I’m thinking specifically about the DFL’s support for the cigarette tax, which will hurt convenience stores while also hurting the state treasury. Every time that cigarette taxes are increased, revenues from cigarette taxes shrink because more people change their buying habits. Rather than going to a convenience store, smokers buy their cigarettes at a casino or from an underground dealer. Other options for smokers include buying cigarettes via the internet or by driving into North Dakota or Wisconsin.
Until the DFL stops proposing their radical tax increases, the pay increases shouldn’t go anywhere. If the DFL insists on killing Minnesota’s economy, the pay raises shouldn’t be considered. People shouldn’t get pay raises for doing a mediocre job. Right now, that’s what this administration and the DFL legislature is doing.
The DFL’s Debt Bill, aka the bonding bill, is filled with foolish spending proposals. It’s an insult to Minnesota’s taxpayers that spends money on outright pork. Here’s the first example that caught my attention:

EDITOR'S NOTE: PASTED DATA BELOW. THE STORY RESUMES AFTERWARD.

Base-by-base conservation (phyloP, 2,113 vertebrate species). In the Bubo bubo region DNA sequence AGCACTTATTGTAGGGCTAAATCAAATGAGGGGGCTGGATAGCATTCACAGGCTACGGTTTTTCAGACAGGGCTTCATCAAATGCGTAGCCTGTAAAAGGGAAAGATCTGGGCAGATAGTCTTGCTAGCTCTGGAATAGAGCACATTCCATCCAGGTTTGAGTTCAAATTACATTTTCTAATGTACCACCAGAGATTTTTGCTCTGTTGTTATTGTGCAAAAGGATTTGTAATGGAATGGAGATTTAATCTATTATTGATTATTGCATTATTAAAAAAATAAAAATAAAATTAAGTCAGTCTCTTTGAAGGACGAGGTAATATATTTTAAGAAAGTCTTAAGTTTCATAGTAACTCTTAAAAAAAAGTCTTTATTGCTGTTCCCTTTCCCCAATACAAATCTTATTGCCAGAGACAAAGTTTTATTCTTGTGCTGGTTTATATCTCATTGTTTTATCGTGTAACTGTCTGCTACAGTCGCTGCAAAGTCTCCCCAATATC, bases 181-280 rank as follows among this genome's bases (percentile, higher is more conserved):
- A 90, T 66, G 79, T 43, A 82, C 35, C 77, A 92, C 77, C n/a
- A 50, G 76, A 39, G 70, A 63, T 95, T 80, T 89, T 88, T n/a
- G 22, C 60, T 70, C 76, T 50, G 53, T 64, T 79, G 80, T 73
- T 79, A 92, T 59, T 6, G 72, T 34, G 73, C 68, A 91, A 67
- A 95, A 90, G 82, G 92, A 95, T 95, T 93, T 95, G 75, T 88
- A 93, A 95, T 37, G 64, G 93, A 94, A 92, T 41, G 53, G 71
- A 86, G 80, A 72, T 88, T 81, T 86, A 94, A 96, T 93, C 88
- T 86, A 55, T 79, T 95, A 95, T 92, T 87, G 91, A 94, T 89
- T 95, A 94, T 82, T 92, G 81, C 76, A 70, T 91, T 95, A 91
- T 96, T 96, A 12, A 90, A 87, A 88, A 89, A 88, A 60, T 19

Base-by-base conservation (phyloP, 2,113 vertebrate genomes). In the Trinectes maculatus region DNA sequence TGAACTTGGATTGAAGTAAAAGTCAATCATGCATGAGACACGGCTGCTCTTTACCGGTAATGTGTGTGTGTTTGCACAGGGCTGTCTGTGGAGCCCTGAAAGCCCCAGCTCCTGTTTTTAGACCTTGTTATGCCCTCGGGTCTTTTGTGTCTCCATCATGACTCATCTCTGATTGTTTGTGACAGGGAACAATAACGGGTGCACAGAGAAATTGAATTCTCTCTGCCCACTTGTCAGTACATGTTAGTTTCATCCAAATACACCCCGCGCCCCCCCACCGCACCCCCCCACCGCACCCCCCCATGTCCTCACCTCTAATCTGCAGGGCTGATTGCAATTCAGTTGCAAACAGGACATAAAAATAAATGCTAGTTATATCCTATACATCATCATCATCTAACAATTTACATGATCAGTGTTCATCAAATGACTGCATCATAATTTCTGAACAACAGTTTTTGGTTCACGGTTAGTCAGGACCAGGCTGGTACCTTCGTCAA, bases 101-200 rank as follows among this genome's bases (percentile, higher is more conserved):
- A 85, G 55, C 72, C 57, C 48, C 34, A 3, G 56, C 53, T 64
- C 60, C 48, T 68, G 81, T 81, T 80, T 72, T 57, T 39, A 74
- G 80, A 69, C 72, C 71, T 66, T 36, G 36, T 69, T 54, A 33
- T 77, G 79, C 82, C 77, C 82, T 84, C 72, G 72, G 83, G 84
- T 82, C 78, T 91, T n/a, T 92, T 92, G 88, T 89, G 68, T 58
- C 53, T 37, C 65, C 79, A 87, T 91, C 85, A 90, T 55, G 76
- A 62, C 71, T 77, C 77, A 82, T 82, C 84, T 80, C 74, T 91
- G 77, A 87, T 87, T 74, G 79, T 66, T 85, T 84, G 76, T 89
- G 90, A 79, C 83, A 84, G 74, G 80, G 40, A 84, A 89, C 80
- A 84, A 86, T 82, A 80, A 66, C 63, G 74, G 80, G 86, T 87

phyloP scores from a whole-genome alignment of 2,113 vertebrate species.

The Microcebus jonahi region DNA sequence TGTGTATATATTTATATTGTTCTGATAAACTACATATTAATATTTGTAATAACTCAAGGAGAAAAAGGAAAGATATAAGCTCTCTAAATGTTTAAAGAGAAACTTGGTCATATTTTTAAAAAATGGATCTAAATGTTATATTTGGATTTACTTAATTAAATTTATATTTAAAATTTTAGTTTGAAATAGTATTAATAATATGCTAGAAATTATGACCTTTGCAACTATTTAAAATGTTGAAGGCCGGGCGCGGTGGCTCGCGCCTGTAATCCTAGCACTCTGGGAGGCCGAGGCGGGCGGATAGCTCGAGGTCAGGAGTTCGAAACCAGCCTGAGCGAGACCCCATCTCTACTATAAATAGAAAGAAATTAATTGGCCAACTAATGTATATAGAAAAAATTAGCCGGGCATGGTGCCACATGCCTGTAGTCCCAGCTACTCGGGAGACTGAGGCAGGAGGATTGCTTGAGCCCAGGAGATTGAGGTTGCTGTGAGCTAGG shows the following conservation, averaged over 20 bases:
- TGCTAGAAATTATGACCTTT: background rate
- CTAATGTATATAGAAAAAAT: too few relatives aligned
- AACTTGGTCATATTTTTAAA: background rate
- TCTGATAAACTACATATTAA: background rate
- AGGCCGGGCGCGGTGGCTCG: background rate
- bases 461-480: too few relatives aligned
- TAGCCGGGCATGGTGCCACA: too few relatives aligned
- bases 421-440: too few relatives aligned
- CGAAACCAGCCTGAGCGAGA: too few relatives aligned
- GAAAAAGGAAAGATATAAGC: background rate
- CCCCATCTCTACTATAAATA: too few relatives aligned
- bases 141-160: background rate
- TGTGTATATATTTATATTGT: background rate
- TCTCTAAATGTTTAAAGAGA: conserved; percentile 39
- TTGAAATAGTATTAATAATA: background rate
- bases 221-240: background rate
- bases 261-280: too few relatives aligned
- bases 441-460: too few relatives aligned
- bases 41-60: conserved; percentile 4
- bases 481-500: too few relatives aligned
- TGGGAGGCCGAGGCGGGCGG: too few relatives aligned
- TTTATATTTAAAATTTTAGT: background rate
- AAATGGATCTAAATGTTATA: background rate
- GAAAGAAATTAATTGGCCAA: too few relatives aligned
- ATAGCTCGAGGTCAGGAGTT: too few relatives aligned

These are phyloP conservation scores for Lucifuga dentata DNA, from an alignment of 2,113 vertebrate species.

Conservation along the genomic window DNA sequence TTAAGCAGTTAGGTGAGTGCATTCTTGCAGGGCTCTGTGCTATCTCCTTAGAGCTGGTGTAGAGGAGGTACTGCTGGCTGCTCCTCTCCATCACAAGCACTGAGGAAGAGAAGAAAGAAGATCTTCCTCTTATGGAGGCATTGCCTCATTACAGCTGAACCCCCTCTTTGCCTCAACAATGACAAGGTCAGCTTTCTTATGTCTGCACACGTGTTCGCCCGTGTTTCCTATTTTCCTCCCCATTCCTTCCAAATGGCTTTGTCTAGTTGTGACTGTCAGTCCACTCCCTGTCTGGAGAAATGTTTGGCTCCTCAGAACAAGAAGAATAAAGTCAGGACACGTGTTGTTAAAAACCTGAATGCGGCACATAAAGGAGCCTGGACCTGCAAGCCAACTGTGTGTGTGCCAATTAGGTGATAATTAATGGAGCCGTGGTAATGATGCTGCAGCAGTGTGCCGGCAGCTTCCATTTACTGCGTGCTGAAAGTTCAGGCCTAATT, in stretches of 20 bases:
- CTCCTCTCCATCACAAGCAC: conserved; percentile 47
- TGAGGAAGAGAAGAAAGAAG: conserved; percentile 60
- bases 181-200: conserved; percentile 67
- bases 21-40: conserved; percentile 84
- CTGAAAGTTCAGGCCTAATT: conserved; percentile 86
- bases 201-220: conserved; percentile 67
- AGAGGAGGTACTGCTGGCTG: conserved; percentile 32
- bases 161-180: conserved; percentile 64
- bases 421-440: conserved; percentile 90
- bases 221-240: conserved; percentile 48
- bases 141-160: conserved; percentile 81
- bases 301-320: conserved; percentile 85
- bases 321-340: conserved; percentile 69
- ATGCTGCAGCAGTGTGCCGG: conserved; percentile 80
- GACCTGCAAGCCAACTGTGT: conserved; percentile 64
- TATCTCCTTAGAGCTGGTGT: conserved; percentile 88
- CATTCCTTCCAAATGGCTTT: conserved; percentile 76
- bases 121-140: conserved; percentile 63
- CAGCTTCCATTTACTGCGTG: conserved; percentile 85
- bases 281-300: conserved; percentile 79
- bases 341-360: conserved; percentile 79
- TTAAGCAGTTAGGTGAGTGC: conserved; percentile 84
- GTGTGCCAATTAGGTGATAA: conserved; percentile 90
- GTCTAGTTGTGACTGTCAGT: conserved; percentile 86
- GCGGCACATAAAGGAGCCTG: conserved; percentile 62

Subd. 3. Central Lakes College, Staples
Agriculture Reconfiguration and Main Building Renovation $3,458,000
To complete the design of and to renovate, furnish, and equip Staples main campus spaces for science, technology, and math initiatives, agriculture, and energy programs, and to replace HVAC systems.
That’s insulting. There’s another Central Lakes Community College campus in Brainerd. There’s also an online CLCC campus. It’s likely that online campuses will largely replace brick-and-mortar campuses within a decade. If that’s true, taxpayers will still be making the payments on this renovation after the buildings, and perhaps the entire Staples campus, is a part of history. Having people make interest payments on something that’s obsolete is the definition of stupidity. Here’s another definition of stupidity: